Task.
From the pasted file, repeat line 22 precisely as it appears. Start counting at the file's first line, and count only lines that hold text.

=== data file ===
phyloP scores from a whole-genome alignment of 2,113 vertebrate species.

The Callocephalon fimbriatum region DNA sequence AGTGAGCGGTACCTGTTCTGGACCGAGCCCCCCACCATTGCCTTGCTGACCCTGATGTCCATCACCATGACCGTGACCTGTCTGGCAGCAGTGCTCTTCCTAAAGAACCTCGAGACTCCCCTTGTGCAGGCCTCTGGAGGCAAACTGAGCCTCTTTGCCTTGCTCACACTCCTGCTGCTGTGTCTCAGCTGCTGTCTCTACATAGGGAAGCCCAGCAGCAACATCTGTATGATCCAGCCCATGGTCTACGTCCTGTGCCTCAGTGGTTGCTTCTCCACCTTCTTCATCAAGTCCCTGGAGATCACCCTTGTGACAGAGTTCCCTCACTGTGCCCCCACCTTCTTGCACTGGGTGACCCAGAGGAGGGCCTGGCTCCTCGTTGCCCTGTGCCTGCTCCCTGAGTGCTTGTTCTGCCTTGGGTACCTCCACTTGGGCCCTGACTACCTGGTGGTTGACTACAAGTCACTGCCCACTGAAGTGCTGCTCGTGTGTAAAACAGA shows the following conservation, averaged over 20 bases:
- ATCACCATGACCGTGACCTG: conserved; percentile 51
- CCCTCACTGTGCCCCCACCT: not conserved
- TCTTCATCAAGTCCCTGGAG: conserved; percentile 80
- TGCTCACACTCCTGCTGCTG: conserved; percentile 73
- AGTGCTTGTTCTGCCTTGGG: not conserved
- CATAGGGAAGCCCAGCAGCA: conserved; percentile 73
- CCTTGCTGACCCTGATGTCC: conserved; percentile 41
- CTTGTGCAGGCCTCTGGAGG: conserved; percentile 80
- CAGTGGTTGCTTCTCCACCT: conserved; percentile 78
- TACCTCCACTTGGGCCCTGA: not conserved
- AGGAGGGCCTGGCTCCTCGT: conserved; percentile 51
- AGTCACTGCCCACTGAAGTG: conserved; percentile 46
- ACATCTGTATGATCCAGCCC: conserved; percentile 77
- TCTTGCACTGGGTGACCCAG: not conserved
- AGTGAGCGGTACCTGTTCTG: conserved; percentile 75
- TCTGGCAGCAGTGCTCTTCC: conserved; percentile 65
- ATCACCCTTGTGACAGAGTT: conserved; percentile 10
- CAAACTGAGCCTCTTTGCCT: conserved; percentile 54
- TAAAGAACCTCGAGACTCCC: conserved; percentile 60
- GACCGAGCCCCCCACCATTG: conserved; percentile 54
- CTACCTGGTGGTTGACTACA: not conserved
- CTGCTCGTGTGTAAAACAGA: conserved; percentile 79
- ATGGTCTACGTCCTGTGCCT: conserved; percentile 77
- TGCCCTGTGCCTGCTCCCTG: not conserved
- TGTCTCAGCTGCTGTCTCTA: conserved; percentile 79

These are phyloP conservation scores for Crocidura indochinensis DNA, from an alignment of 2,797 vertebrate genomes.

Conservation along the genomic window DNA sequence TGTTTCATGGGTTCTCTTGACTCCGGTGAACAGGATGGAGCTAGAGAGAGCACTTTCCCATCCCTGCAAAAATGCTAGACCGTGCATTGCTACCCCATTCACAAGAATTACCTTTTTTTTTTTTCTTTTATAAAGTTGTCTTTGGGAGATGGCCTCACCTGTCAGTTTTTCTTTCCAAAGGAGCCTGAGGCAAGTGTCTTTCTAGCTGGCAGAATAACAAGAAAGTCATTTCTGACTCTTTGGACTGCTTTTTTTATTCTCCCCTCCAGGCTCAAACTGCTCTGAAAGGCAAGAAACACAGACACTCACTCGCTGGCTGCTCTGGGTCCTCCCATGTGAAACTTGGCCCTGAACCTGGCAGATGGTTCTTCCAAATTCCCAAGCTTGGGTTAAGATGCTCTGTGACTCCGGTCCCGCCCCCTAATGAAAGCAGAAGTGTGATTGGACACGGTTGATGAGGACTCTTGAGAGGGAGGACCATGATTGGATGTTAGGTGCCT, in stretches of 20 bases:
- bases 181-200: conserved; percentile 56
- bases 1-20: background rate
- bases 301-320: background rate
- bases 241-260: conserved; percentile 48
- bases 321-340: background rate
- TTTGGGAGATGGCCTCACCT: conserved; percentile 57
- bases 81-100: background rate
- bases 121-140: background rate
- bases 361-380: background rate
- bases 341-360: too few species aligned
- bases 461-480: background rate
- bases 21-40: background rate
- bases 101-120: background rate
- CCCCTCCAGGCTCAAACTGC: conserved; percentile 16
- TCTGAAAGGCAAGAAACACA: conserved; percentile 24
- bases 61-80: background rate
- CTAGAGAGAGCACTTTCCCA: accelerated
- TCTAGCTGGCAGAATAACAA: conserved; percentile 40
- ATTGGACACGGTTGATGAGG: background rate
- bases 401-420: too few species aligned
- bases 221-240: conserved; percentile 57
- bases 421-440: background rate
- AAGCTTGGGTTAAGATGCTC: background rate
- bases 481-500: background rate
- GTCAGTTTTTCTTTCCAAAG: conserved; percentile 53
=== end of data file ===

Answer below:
- GACCGAGCCCCCCACCATTG: conserved; percentile 54